EDITORIAL: Somalia’s Int'l partners Should stop subtle propping of incumbency
EDITORIAL | Somalia is once again facing a prospect for a political agreement after yet another meeting was organized for Wednesday this week at the well-guarded Mogadishu's Aden Abdulle International Airport.
Yet there is little, if cautious, optimism going into this meeting. For one, there was confusion after President Farmajo organized a parallel, but partial, meeting with his Prime Minister Hussein Roble, Benadir Governor Omar Filish and presidents of Hirshabelle, South-West, and Galmudug.
There is no problem with the meeting if it was a mere tête-à-tête between political allies. After all, many other politicians have held such, lately. However, if the intention is to engineer a coup at the conference encouraged by the International Community, there are all dangers printed all over it.
For one, it could depict Farmajo’ s apparent tendency to drive a wedge between stakeholders, denting any fragile trust that may have built ahead of the meeting.
Second, what would be the outcome of a partial meeting? If the intention is to reach an electoral agreement; it would already violate calls for a universally agreed election. And it could prove accusations already raised against Farmajo; that he won’t relent until the end-result favours him.
This takes us to the role of international donors.
There can be no gainsaying that Somalia’s international partners and partners have supported the country in many better ways. Security training, humanitarian aid scholarships and institutional building are areas we have seen and commended.
On elections, however, Somalia’s key donors seem to have dug their heads in the sand or gave subtle support to an incumbent to continue attempting to bend rules for his own.
President Farmajo’ s term expired more than seven weeks ago. At the moment, he lacks any ounce of constitutional protection, other than the provision in a parliamentary motion passed last year to allow incumbents to stick around, in the hope that elections would be held in time.
For all their good support, the donors must first clarify the role of Farmajo. Given the expired term and the continual roiling of planned electoral talks, Somalia’s partners must say for sure if he is treated as an incumbent or a candidate. For the latter, it will mean every other candidate must be allowed to take part in the talks.
At the risk of sounding biased, we think there was a credible sting in a statement issued recently by the National Salvation Council. Formed this week from a grouping of more than a dozen presidential candidates, leaders of Puntland and Jubbaland and chaired by the Speaker of the Senate Abdi Hashi; the group said this week there must be clarity on Farmajo’s role and whether they can take part in the talks.
We encourage the donors to listen to these issues raised by the Council. Instead, the donors rallied pressure, falling short of threats to have everyone take part. The US Embassy said Farmajo must ensure “full participation” of stakeholders but called on Puntland and Jubbaland leaders to enter the talks without any “preconditions.”
We agree that everyone should attend. We, however, reject pressure that seems to victimise stakeholders as spoilers and dismissing their complaints simply as preconditions. There will be no need to enter discussions that will seem pre-arranged. In fact, such a move risks producing another broken record, and a longer uncertainty on elections.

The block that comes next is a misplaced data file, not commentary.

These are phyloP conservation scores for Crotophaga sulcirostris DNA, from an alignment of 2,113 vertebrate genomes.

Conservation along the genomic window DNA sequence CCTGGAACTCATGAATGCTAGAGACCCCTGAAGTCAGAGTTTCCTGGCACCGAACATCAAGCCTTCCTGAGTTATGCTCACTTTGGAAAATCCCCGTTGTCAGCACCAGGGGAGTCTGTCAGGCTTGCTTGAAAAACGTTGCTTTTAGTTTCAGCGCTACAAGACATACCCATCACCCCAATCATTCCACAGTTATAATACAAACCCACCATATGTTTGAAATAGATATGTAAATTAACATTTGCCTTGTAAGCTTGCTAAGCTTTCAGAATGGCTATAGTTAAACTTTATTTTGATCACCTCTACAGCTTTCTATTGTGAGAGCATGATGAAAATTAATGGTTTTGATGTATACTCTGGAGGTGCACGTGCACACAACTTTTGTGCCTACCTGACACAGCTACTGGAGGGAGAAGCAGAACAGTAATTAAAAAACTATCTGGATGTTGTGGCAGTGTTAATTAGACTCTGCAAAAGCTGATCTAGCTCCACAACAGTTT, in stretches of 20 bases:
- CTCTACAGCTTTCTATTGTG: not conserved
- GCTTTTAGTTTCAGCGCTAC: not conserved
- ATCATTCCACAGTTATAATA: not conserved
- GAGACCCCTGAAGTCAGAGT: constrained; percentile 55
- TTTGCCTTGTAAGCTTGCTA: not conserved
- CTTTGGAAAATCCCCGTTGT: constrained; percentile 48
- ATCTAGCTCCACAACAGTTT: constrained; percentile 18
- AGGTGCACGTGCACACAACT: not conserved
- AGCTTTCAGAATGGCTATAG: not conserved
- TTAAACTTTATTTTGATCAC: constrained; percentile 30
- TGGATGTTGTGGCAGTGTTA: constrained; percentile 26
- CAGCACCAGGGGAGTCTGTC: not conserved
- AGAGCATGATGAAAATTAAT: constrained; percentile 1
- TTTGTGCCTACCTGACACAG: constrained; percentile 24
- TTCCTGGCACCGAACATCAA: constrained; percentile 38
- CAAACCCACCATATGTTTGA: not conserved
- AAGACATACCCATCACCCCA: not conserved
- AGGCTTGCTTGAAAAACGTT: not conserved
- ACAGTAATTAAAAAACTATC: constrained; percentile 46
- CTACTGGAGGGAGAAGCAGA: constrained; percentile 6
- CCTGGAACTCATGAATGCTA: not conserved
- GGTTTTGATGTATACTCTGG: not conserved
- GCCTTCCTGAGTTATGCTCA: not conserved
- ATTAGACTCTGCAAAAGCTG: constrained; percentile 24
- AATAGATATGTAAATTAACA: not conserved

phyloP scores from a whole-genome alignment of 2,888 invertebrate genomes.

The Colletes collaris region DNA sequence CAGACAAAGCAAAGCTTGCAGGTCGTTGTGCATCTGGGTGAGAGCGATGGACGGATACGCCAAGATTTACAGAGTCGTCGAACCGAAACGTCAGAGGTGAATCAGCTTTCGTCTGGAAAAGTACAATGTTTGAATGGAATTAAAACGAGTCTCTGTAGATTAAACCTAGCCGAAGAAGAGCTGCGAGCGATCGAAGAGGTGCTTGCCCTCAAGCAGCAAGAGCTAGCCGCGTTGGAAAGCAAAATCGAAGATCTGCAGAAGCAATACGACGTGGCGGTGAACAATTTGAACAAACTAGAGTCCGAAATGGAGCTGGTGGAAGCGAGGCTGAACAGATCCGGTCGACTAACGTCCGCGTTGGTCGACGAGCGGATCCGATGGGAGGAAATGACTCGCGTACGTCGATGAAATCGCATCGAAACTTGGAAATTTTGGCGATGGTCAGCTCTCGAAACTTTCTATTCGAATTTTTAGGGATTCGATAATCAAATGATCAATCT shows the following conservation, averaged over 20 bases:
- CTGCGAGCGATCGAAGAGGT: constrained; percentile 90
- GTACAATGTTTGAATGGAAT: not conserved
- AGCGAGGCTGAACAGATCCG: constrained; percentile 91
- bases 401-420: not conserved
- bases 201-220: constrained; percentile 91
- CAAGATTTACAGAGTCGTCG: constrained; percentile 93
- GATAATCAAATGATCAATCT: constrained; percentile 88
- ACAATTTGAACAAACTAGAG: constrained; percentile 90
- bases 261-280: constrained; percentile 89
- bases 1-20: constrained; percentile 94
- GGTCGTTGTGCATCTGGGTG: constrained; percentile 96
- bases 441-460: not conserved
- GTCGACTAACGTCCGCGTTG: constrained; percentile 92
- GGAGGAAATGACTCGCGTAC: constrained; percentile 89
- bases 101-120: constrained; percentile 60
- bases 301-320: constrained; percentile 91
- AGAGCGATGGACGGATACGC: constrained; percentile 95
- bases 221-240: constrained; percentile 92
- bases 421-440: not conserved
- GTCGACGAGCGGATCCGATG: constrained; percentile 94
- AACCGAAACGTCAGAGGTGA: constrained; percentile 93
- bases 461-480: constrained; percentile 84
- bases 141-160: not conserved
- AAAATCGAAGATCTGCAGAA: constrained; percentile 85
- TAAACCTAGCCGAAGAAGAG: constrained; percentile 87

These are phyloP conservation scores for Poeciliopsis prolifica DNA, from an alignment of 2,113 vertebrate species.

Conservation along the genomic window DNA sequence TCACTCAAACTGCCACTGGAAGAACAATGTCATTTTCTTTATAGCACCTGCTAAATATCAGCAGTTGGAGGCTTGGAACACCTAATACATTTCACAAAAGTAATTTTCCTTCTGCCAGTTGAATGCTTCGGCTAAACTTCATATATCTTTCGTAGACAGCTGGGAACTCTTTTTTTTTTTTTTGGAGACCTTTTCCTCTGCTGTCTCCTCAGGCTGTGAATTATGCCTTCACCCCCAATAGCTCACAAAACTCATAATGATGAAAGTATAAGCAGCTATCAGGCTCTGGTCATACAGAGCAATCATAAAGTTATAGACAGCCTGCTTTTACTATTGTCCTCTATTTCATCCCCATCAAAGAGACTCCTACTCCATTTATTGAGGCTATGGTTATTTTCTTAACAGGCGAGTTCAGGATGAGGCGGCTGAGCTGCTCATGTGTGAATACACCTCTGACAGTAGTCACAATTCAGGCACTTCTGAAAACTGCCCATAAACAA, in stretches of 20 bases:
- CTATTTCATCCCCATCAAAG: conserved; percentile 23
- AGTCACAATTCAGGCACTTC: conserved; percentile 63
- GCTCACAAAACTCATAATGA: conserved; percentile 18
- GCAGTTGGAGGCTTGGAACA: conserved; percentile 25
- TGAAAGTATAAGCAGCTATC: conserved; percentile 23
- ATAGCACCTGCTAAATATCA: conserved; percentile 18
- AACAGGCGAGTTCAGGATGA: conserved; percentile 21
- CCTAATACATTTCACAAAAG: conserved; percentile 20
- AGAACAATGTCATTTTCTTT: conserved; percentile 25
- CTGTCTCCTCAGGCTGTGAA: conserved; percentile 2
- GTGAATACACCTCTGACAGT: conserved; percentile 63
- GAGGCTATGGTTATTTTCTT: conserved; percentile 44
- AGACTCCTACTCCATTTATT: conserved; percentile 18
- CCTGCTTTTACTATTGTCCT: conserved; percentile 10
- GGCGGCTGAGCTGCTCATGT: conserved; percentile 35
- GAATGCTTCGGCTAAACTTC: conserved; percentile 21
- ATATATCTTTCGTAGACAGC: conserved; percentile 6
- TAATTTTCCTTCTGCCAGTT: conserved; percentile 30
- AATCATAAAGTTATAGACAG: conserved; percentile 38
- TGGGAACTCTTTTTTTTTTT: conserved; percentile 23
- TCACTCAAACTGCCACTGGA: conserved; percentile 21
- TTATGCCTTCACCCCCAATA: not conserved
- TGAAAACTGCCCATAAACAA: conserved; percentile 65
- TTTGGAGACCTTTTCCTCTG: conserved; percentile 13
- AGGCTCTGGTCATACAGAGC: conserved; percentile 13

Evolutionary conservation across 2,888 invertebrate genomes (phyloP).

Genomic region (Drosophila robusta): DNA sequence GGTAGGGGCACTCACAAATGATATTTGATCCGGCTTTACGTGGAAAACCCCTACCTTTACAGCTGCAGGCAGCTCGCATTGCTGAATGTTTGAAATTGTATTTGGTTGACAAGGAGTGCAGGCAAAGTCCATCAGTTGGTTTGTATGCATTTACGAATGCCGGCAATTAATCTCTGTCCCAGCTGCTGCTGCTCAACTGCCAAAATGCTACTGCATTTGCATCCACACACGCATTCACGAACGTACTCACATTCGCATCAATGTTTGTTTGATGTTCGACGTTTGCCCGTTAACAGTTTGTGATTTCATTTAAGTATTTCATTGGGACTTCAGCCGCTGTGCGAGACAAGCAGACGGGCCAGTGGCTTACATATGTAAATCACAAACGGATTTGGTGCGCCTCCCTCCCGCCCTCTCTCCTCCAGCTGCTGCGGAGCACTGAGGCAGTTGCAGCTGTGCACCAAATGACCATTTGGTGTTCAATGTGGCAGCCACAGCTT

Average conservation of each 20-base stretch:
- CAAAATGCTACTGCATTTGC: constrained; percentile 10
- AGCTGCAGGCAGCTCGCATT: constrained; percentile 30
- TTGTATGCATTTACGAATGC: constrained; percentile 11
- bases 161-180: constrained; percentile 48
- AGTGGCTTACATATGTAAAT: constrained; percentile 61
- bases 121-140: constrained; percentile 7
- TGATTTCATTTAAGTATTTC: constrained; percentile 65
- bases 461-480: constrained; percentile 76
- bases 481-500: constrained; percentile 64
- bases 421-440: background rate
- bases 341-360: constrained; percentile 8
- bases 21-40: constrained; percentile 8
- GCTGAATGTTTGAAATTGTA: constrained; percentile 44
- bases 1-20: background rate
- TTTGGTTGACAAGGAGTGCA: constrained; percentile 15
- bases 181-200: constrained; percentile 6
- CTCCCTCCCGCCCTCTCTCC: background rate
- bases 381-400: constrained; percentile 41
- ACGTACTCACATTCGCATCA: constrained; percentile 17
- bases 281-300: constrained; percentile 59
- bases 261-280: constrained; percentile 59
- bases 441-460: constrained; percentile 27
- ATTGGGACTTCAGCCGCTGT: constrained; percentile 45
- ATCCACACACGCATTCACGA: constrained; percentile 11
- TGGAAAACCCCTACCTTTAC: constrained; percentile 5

Despite having been President for four years, Farmajo failed terribly in uniting the country. Instead, he bickered with Federal state leaders in an apparent supremacy battle. And the donors did not help much.
By refusing to engage with Puntland and Jubbaland on key development issues, they undoubtedly alienated these states and left them to look out for other partners. Today, it is clear these states fell detached, even unmoved, by what the US and European countries might say. Pressure on them this time seems to be a misguided tool to use.
The international partners should have adopted a carrot, not a whip.
These federal states recognise they are a part of Somalia. But Somalia is also structured in two levels to ensure a more stable administration of the country, allowing a two-tier security architecture. Yet there is a mutual mistrust between the federal government run by Farmajo and Puntland and Jubbaland.
In the past four years, these two states accused Farmajo of trying regime change in their areas. And seeing how the federal government bulldozed through Hirshabelle, South-West, and Galmudug elections; they grew more suspicious.
When they travelled to Mogadishu ahead of the meeting, curious watchers may have seen how armed their guards were. Puntland presidential security teams disembarked with sub-machine-guns, bazookas and other short-range heavy weapons. That would be unnecessary if there was trust with the FGS.
We welcome the decision of the African Union Mission to guarantee security at the airport venue. But there is more that partners must do. The European Union High Representative Josep Borrell on Tuesday called on parties to engage, agree on timely elections and “peaceful transfer of power”, warning delays affect the peace programme.
Mr Borrell did recognise that “when individual priorities prevail over the general interest of the country, political leaders discredit themselves to represent their citizens.”
Indeed, we agree that those who undermine the dialogue or resort to the use of violence will be exposed to measures and will face the consequences of their actions.
Similarly, donors must stop subtle support for an incumbency dragging its feet beyond its term, and preventing the country from granting a new mandate to leaders to take the country forward. To do that and term others spoilers amounts to speaking at both ends of their mouths.